As I write today’s Scam of the day, the California Department of Motor Vehicles still is denying that they have been a victim of a data breach although they have indicated that due to “an abundance of caution” they are initiating an investigation. The problem is that they have been hacked and their investigation should be focused on finding where the hacking occurred. As was the case with the hacking of Target’s computers and those of many other companies, the companies themselves rarely are the first to discover that their security has been breached. What happened with Target and others is what happened here; banks monitoring fraudulent use of credit cards were able to discover a connection between thousands of fraudulently cards and the California Registry of Motor Vehicles. It appears that these were credit and debit cards used in online transactions as the information stolen was for transactions where the card was not present. Included in the compromised information were the card numbers, expiration date and the three or four digit security code printed on each card.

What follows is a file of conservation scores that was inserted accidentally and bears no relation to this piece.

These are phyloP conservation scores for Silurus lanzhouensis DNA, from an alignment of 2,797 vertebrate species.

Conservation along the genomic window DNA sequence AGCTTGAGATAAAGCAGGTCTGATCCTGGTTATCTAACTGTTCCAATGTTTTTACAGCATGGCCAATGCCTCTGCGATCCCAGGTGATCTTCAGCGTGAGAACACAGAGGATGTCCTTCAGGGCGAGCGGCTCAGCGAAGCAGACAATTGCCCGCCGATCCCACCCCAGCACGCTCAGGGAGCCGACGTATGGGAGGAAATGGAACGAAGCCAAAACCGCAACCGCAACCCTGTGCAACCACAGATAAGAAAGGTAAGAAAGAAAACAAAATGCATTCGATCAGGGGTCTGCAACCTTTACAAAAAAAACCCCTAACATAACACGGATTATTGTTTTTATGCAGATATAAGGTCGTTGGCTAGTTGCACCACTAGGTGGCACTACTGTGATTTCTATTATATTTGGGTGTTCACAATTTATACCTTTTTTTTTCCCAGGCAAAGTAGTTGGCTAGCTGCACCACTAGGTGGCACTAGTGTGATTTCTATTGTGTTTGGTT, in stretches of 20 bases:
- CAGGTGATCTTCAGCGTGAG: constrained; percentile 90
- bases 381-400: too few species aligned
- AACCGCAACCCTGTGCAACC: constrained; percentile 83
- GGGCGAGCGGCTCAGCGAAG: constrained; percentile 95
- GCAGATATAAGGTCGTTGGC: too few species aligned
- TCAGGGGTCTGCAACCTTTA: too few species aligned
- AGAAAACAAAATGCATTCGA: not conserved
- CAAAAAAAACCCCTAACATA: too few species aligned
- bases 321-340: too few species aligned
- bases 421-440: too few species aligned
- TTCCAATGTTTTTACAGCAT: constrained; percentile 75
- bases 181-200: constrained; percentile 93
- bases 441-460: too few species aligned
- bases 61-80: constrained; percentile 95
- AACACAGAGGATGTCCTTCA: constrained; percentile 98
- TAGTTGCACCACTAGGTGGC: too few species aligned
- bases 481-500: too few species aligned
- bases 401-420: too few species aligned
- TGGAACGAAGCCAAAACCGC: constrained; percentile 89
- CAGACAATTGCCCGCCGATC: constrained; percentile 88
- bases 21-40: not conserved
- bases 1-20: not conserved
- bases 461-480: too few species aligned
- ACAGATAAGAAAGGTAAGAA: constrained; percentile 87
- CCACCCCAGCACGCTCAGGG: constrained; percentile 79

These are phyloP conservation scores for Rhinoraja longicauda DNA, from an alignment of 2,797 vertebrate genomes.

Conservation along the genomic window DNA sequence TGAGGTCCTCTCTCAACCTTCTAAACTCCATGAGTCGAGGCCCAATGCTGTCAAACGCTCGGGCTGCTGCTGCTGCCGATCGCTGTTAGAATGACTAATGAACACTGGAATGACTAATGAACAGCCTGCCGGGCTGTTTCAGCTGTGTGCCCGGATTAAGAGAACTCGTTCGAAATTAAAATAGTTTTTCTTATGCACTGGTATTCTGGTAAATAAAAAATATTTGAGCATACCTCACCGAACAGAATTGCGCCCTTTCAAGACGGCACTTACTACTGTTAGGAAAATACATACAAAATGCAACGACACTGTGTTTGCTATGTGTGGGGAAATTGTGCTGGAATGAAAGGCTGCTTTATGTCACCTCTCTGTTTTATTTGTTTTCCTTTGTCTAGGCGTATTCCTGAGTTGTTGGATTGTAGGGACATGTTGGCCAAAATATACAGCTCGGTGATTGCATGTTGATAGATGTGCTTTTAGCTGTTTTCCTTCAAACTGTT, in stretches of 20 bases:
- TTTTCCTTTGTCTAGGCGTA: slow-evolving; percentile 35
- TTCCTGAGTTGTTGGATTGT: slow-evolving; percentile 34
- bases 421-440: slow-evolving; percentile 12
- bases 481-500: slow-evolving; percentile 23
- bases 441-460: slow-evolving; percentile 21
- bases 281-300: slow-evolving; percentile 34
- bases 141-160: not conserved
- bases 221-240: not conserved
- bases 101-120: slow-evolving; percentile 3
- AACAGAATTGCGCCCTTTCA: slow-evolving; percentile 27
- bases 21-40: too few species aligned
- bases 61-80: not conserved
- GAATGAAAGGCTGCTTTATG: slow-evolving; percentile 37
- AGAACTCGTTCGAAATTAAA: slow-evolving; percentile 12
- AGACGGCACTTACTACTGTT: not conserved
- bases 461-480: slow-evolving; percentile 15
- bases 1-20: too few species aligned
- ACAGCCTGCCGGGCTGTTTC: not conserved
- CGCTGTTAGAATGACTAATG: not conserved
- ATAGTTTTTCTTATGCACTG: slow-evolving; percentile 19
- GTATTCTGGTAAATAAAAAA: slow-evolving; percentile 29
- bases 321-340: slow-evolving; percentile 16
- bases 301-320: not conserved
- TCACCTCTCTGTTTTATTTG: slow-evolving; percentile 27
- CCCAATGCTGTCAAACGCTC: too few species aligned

Once again, I urge you all not to use your debit card for anything other than ATM transactions because not only are the consumer protections available to you if your card is fraudulently used less protective than those that you have when your credit card is fraudulently used, but even if you report the fraudulent use of your debit card immediately, there can be a delay in your being able to access your checking account while the bank investigates the incident. Also, this case points out the extreme importance of constantly monitoring your credit card statements for improper transactions. The sooner you report the breach, the more you are protected and the less you are inconvenienced. This particular breach at the California Department of Motor Vehicles appears to have gone on from August 2, 2013 until January 31, 2014 which is a very long time for such a data breach to have gone on undetected. Waiting for companies to notify you that a breach has occurred is not a good defense against fraud.